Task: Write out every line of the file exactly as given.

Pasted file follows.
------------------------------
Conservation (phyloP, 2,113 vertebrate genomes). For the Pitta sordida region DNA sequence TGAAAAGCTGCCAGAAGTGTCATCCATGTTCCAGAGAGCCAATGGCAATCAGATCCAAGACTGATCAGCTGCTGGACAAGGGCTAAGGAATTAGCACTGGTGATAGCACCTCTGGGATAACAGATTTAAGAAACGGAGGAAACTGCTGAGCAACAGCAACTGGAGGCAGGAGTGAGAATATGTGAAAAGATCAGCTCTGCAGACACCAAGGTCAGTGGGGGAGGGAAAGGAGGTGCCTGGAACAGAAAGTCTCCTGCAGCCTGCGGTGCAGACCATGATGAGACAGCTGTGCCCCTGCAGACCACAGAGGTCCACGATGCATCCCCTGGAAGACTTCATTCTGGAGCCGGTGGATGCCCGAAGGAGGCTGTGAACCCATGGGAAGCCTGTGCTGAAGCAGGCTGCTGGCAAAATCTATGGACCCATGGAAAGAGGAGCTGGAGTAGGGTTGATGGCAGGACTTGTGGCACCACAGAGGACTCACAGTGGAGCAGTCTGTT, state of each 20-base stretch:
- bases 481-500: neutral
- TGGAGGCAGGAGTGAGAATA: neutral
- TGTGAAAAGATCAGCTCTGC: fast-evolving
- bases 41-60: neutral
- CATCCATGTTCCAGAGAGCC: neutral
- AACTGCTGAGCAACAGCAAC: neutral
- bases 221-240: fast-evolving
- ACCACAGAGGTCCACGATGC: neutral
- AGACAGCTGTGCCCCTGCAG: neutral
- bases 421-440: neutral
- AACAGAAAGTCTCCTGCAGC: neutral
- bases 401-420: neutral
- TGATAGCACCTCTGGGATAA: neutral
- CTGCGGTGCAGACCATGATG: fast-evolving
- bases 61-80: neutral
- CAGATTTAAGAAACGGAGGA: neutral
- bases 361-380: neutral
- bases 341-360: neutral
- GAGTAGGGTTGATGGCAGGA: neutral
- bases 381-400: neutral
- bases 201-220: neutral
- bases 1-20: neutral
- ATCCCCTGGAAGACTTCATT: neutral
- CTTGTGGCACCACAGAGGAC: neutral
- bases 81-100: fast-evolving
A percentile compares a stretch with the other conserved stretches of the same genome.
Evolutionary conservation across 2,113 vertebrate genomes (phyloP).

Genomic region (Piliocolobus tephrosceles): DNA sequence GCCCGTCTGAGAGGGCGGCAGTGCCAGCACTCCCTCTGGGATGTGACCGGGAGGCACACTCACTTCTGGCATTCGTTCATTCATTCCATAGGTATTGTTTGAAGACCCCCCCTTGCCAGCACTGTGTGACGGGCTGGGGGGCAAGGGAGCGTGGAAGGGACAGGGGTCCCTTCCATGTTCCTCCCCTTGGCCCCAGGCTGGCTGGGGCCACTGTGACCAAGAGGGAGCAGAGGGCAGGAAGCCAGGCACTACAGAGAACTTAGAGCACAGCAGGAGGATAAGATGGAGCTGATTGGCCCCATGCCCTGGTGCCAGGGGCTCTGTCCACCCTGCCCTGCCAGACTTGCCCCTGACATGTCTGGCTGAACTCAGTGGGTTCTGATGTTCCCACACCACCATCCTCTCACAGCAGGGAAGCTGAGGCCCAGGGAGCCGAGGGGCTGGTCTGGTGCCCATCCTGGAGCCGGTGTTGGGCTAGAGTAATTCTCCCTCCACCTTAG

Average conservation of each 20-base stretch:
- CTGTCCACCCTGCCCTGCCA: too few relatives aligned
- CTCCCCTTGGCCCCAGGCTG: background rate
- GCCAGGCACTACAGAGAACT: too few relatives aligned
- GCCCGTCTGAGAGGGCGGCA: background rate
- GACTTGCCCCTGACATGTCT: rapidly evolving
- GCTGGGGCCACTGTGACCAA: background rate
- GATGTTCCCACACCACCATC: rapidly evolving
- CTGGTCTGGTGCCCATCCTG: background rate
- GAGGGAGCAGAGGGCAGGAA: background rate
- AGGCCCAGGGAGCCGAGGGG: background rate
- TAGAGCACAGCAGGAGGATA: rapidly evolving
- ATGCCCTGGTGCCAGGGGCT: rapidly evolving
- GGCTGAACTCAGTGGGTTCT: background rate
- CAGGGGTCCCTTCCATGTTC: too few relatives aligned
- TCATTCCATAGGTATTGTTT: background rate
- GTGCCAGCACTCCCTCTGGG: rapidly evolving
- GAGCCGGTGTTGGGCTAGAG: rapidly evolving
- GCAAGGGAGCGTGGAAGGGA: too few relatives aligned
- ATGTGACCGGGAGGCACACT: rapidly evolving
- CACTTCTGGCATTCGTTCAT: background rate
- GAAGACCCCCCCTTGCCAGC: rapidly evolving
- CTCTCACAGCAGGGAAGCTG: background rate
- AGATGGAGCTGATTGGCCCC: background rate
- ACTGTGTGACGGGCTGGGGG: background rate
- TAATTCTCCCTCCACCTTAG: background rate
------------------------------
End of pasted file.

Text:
Conservation (phyloP, 2,113 vertebrate genomes). For the Pitta sordida region DNA sequence TGAAAAGCTGCCAGAAGTGTCATCCATGTTCCAGAGAGCCAATGGCAATCAGATCCAAGACTGATCAGCTGCTGGACAAGGGCTAAGGAATTAGCACTGGTGATAGCACCTCTGGGATAACAGATTTAAGAAACGGAGGAAACTGCTGAGCAACAGCAACTGGAGGCAGGAGTGAGAATATGTGAAAAGATCAGCTCTGCAGACACCAAGGTCAGTGGGGGAGGGAAAGGAGGTGCCTGGAACAGAAAGTCTCCTGCAGCCTGCGGTGCAGACCATGATGAGACAGCTGTGCCCCTGCAGACCACAGAGGTCCACGATGCATCCCCTGGAAGACTTCATTCTGGAGCCGGTGGATGCCCGAAGGAGGCTGTGAACCCATGGGAAGCCTGTGCTGAAGCAGGCTGCTGGCAAAATCTATGGACCCATGGAAAGAGGAGCTGGAGTAGGGTTGATGGCAGGACTTGTGGCACCACAGAGGACTCACAGTGGAGCAGTCTGTT, state of each 20-base stretch:
- bases 481-500: neutral
- TGGAGGCAGGAGTGAGAATA: neutral
- TGTGAAAAGATCAGCTCTGC: fast-evolving
- bases 41-60: neutral
- CATCCATGTTCCAGAGAGCC: neutral
- AACTGCTGAGCAACAGCAAC: neutral
- bases 221-240: fast-evolving
- ACCACAGAGGTCCACGATGC: neutral
- AGACAGCTGTGCCCCTGCAG: neutral
- bases 421-440: neutral
- AACAGAAAGTCTCCTGCAGC: neutral
- bases 401-420: neutral
- TGATAGCACCTCTGGGATAA: neutral
- CTGCGGTGCAGACCATGATG: fast-evolving
- bases 61-80: neutral
- CAGATTTAAGAAACGGAGGA: neutral
- bases 361-380: neutral
- bases 341-360: neutral
- GAGTAGGGTTGATGGCAGGA: neutral
- bases 381-400: neutral
- bases 201-220: neutral
- bases 1-20: neutral
- ATCCCCTGGAAGACTTCATT: neutral
- CTTGTGGCACCACAGAGGAC: neutral
- bases 81-100: fast-evolving
A percentile compares a stretch with the other conserved stretches of the same genome.
Evolutionary conservation across 2,113 vertebrate genomes (phyloP).

Genomic region (Piliocolobus tephrosceles): DNA sequence GCCCGTCTGAGAGGGCGGCAGTGCCAGCACTCCCTCTGGGATGTGACCGGGAGGCACACTCACTTCTGGCATTCGTTCATTCATTCCATAGGTATTGTTTGAAGACCCCCCCTTGCCAGCACTGTGTGACGGGCTGGGGGGCAAGGGAGCGTGGAAGGGACAGGGGTCCCTTCCATGTTCCTCCCCTTGGCCCCAGGCTGGCTGGGGCCACTGTGACCAAGAGGGAGCAGAGGGCAGGAAGCCAGGCACTACAGAGAACTTAGAGCACAGCAGGAGGATAAGATGGAGCTGATTGGCCCCATGCCCTGGTGCCAGGGGCTCTGTCCACCCTGCCCTGCCAGACTTGCCCCTGACATGTCTGGCTGAACTCAGTGGGTTCTGATGTTCCCACACCACCATCCTCTCACAGCAGGGAAGCTGAGGCCCAGGGAGCCGAGGGGCTGGTCTGGTGCCCATCCTGGAGCCGGTGTTGGGCTAGAGTAATTCTCCCTCCACCTTAG

Average conservation of each 20-base stretch:
- CTGTCCACCCTGCCCTGCCA: too few relatives aligned
- CTCCCCTTGGCCCCAGGCTG: background rate
- GCCAGGCACTACAGAGAACT: too few relatives aligned
- GCCCGTCTGAGAGGGCGGCA: background rate
- GACTTGCCCCTGACATGTCT: rapidly evolving
- GCTGGGGCCACTGTGACCAA: background rate
- GATGTTCCCACACCACCATC: rapidly evolving
- CTGGTCTGGTGCCCATCCTG: background rate
- GAGGGAGCAGAGGGCAGGAA: background rate
- AGGCCCAGGGAGCCGAGGGG: background rate
- TAGAGCACAGCAGGAGGATA: rapidly evolving
- ATGCCCTGGTGCCAGGGGCT: rapidly evolving
- GGCTGAACTCAGTGGGTTCT: background rate
- CAGGGGTCCCTTCCATGTTC: too few relatives aligned
- TCATTCCATAGGTATTGTTT: background rate
- GTGCCAGCACTCCCTCTGGG: rapidly evolving
- GAGCCGGTGTTGGGCTAGAG: rapidly evolving
- GCAAGGGAGCGTGGAAGGGA: too few relatives aligned
- ATGTGACCGGGAGGCACACT: rapidly evolving
- CACTTCTGGCATTCGTTCAT: background rate
- GAAGACCCCCCCTTGCCAGC: rapidly evolving
- CTCTCACAGCAGGGAAGCTG: background rate
- AGATGGAGCTGATTGGCCCC: background rate
- ACTGTGTGACGGGCTGGGGG: background rate
- TAATTCTCCCTCCACCTTAG: background rate